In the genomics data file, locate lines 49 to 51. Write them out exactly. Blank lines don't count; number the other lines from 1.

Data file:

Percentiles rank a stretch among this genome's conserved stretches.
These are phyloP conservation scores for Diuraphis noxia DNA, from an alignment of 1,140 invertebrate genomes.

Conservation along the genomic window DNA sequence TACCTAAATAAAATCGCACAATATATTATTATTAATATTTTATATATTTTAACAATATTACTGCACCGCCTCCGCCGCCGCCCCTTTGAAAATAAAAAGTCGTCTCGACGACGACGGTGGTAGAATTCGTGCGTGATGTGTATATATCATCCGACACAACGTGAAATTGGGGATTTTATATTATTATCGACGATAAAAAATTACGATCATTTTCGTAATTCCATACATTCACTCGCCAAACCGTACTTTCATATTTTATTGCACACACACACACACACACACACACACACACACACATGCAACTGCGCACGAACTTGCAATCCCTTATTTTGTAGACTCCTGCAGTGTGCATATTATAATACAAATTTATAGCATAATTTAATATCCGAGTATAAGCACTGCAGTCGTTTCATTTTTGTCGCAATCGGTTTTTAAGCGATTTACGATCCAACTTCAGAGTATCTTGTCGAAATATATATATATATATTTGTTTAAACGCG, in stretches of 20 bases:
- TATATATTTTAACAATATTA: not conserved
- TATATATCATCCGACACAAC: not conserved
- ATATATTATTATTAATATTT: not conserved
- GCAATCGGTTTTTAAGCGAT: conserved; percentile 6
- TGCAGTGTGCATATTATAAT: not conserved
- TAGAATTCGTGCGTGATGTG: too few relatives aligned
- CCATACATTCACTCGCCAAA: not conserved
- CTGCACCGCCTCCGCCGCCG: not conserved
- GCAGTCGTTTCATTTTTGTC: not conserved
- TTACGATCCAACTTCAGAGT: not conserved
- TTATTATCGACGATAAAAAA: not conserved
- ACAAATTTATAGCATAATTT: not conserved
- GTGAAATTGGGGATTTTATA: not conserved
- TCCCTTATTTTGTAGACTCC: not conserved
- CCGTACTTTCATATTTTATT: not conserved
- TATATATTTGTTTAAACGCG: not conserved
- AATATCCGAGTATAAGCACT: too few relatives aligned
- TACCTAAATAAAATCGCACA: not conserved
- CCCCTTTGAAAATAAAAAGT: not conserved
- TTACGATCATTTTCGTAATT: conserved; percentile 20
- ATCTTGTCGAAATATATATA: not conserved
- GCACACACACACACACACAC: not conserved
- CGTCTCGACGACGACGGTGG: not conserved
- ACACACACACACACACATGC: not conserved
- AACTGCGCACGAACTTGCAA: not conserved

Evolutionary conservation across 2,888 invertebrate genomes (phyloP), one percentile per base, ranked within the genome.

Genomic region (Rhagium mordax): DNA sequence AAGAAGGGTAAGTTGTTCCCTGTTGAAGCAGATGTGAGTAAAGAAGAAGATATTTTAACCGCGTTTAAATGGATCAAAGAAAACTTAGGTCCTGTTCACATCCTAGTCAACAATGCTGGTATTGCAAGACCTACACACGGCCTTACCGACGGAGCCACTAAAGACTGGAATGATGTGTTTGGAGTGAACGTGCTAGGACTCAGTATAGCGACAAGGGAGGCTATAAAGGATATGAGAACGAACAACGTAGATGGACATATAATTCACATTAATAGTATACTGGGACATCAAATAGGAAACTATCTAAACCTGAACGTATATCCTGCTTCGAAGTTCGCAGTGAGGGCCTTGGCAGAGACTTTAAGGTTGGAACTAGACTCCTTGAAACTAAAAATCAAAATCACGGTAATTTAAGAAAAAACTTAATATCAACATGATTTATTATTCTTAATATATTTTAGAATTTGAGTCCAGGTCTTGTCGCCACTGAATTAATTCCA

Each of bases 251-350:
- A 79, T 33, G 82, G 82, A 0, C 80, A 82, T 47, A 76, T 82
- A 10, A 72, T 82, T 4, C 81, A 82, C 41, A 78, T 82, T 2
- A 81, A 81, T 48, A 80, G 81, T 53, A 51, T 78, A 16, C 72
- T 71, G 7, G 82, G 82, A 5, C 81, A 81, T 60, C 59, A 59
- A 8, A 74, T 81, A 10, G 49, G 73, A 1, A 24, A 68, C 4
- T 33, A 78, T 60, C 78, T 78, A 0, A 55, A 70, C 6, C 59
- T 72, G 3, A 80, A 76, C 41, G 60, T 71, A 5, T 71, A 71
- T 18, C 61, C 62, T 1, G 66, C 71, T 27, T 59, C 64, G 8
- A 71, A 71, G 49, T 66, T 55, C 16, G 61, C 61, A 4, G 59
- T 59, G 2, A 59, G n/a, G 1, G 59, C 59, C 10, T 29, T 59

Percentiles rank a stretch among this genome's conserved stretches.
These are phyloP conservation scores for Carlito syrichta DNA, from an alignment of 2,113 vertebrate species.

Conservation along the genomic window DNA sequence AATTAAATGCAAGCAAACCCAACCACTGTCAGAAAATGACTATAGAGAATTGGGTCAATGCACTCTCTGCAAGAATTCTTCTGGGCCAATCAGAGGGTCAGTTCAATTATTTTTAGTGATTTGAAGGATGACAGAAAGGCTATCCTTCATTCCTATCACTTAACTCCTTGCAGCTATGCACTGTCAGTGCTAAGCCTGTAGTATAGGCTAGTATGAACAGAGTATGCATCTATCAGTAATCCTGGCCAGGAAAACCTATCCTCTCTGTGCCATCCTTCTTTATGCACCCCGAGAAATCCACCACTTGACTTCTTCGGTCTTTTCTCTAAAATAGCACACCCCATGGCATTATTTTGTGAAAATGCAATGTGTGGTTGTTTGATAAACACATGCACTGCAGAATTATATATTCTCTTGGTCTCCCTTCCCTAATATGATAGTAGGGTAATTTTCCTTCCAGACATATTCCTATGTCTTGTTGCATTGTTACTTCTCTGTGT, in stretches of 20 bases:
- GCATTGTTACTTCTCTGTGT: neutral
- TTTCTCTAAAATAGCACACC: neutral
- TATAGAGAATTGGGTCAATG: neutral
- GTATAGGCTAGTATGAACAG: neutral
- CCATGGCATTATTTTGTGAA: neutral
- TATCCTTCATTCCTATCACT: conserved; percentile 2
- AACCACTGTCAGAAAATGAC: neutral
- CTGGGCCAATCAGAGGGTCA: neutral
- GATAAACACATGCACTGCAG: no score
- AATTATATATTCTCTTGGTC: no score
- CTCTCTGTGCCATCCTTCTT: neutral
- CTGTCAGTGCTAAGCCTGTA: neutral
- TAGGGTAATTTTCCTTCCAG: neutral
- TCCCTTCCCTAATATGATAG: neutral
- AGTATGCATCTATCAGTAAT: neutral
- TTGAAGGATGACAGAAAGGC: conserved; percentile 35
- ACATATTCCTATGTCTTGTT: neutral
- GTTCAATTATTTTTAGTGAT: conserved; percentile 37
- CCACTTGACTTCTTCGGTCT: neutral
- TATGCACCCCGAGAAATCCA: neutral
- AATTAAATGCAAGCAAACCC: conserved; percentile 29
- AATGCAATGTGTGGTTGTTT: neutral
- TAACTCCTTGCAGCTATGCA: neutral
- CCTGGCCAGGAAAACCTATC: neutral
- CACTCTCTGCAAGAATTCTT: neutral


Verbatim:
- CCATGGCATTATTTTGTGAA: neutral
- TATCCTTCATTCCTATCACT: conserved; percentile 2
- AACCACTGTCAGAAAATGAC: neutral